I travel alone often, for both business and personal vacation. The former, nothing can be done. I signed up to my job knowing full well travel was part of the requirement. In fact, that appealed to me.
For vacation, I don’t expect people to take off their hard-earned time and money just to accompany me. So I don’t ask them to. Sometimes, friends will mention strong interest in a destination and I’d ask if they would like to go together but, more often than not, it just doesn’t work out. I can hardly expect to wait until I have a significant other, a travel buddy, or a relative to become available to act as chaperon. So I don’t.
Over the years, in addition to all the usual travel tips and cautions, I’ve developed a personal travel strategy that helps me enjoy my trip and feel more comfortable in my skin and shoes.
Avoid getting into potentially bad situations. I exercise caution perhaps more than normal. I rarely go out at night, usually just to dinner or an event and immediately back. I don’t go clubbing. I don’t bar hop. In fact, I almost never drink. The best way to get out of trouble is to avoid the potential of getting into any.
I make people remember me. I make a point of tipping the bellhop well or checking in with the front desk regularly. As a result, they are sure to keep an eye on me and they will be the first to notice if I’m being hassled. I once had a taxi driver that tried to bully me into paying an exorbitant amount, and I finally agreed that I’ll get money at the hotel. As soon as we pulled up, the hotel knew something was up, helped me out, and kicked the taxi off its premises out without pay.
I keep a pocket knife on me. It only took 30 minutes in one third world airport for me to decide to pick up the habit. Fortunately, I’ve never used one for more than opening boxes, but I have it. Carrying one has become second nature to the point I often forget to take out before going through security screening. Yes, TSA has benefited.
I treat myself to at least one three-course dinner in a nice restaurant. Eating alone is intimidating. I know men traveling alone for 40+ years who still cannot eat out alone. I force myself to go out, but to a more expensive establishment. The good wait staff will service me promptly but leave me to my privacy. By eating out, I give myself at least that one chance to sample the local specialties as well as that one meal where I slow down, sit down, and savor a meal slowly.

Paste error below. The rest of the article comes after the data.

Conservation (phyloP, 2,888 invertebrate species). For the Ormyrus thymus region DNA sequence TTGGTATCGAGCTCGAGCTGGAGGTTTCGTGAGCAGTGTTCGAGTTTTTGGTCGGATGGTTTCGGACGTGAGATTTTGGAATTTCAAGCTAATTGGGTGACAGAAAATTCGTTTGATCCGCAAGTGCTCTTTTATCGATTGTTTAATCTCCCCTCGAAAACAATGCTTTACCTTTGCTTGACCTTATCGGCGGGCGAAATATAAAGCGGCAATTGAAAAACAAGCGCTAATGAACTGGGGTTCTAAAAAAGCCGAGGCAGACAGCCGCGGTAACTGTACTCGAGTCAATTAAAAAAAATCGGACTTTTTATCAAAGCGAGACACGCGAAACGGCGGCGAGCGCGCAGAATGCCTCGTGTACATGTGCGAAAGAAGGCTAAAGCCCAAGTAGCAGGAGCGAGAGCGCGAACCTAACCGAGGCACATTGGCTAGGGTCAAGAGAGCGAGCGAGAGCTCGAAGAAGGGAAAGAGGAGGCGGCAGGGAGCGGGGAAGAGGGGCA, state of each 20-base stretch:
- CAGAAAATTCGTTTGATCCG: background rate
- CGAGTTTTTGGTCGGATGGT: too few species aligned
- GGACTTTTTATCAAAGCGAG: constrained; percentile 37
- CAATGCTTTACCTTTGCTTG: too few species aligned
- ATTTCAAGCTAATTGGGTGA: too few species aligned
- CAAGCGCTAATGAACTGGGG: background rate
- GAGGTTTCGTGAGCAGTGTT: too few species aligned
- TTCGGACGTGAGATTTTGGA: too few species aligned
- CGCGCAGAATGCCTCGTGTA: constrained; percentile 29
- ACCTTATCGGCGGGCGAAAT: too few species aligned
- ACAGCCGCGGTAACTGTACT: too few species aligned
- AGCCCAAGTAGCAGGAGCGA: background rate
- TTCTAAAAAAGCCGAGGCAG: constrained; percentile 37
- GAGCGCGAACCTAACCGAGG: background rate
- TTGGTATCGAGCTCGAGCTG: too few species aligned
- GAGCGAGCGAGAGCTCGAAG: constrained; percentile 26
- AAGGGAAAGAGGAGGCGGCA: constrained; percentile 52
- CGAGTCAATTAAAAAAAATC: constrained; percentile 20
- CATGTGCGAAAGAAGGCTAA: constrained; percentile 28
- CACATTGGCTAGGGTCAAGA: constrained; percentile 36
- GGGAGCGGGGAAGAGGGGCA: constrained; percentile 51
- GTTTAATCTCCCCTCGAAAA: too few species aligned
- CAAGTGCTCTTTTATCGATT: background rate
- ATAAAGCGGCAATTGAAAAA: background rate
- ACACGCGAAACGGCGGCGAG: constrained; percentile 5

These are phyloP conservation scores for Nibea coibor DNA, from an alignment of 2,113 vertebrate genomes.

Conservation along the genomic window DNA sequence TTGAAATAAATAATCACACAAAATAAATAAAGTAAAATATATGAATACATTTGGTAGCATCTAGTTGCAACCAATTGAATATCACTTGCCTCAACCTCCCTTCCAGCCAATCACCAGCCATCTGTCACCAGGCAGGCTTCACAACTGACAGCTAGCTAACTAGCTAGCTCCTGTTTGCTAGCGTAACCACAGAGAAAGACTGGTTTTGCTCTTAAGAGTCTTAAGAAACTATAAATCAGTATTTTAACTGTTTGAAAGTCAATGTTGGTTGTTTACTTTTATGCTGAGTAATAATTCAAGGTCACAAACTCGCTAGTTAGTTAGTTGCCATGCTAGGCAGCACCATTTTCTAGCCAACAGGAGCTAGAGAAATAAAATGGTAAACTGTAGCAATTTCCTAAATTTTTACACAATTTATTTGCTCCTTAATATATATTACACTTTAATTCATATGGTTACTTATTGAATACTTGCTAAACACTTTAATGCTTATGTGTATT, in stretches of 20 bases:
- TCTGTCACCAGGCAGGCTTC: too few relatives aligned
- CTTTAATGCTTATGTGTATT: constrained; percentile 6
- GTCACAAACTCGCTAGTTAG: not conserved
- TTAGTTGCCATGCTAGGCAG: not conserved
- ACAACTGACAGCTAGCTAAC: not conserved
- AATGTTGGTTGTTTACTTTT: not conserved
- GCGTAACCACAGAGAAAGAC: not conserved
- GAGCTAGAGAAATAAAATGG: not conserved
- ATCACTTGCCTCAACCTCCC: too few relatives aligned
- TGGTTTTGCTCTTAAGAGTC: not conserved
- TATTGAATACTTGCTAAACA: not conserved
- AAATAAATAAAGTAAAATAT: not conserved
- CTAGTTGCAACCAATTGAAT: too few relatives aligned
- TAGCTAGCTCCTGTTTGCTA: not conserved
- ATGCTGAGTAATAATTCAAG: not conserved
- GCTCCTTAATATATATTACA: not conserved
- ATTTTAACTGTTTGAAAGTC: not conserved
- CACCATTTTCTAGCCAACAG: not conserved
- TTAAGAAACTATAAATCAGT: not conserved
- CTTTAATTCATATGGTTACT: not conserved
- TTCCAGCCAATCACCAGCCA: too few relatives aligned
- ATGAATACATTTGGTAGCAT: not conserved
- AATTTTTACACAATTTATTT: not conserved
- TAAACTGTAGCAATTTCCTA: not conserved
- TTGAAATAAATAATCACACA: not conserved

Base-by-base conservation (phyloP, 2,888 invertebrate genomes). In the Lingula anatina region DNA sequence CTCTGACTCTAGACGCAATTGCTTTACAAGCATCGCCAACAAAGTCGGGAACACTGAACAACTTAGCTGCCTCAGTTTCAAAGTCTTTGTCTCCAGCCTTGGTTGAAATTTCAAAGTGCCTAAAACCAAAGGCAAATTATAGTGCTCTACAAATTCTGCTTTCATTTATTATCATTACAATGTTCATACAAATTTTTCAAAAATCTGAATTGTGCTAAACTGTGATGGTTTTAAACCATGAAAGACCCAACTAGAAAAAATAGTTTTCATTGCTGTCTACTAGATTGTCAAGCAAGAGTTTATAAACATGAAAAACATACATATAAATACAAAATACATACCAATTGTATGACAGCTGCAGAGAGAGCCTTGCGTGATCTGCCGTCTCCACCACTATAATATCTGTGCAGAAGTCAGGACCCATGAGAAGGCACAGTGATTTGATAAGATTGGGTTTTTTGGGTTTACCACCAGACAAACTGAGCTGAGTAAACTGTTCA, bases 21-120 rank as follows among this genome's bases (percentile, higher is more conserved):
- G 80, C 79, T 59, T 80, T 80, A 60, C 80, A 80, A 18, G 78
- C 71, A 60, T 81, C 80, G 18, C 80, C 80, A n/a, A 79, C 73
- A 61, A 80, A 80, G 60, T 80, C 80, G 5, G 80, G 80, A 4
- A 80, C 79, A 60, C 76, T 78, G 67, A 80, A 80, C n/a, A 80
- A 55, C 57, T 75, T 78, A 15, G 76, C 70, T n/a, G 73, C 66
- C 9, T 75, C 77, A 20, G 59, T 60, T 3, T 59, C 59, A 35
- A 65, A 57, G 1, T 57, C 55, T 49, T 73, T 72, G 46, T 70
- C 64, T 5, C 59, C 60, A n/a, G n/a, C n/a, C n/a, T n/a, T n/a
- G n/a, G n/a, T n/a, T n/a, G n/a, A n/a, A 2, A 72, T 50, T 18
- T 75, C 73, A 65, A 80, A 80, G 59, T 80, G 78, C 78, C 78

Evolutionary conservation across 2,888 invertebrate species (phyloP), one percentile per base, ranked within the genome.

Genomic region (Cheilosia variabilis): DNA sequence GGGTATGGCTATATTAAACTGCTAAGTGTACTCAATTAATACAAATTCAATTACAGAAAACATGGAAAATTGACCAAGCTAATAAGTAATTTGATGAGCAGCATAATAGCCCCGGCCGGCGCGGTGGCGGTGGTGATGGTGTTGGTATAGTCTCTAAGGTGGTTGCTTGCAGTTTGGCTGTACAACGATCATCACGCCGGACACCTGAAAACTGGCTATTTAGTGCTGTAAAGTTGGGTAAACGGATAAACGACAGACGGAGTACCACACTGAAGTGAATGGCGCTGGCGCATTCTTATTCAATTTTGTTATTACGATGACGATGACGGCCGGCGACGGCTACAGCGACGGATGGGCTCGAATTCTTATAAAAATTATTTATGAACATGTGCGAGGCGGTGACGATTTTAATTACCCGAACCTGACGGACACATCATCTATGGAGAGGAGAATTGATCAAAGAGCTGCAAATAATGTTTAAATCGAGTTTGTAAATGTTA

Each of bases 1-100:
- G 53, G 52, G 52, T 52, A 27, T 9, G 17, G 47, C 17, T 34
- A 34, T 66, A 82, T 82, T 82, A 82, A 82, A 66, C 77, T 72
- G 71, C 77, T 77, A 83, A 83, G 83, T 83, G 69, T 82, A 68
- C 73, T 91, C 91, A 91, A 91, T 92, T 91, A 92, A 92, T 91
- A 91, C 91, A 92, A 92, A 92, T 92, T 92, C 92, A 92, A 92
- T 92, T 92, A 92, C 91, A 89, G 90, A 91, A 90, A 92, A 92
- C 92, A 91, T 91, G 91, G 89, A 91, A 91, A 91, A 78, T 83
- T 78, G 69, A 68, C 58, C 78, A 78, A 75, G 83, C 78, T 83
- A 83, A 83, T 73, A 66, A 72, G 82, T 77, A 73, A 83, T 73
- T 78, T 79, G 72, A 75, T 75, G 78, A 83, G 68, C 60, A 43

I shop in a local store. In the age of global marketing, destinations are beginning to loose its local flavor. I seek out unique stores that specialize in local products. Sometimes it’s not a souvenir store, but a regular grocer’s corner.
I go to their supermarket. Or their market. Where they do their regular grocery shopping, I visit. What better way to get a flavor of their lifestyle? Supermarkets are also great sources of packaged local brand fare/spices/candies at the more local prices. Jakarta’s airport has duty free stores selling Indonesian coffee for as much as $15 for 250 grams of beans. The supermarkets sell nicely packaged tins of 200g for 85,000 rupiah (approx. $8.5)
Send myself a postcard. Nothing like a locally postmarked postcard to remind myself of a wonderful trip.
I always bring a camera. So many missed moments. But so many great caught on film moments and experiences! It is also the source of some entertainment. And carrying one always reminds me to look from a fresh perspective, a sense of seeking discovery.
Read the local events listing. This is my one exception to not staying out at night rule. Sporting events, performing arts, fairs all offer entertainment, often with a local flavor. One of my most memorable events was watching the All Blacks play the Wallabies.
I write a journal. Depending on the destination, the purpose, the mood, sometimes it’s as simple as a listing of where I ate and what I thought of the food. I have great memory, but human, and I find details are fading over time. I often re-read my journals to refresh my memory or just to talk a nostalgic trip down the memory lane. In some countries that are truly depressing to be in, I always start my daily entry with five things I am grateful of to remind myself that life is good.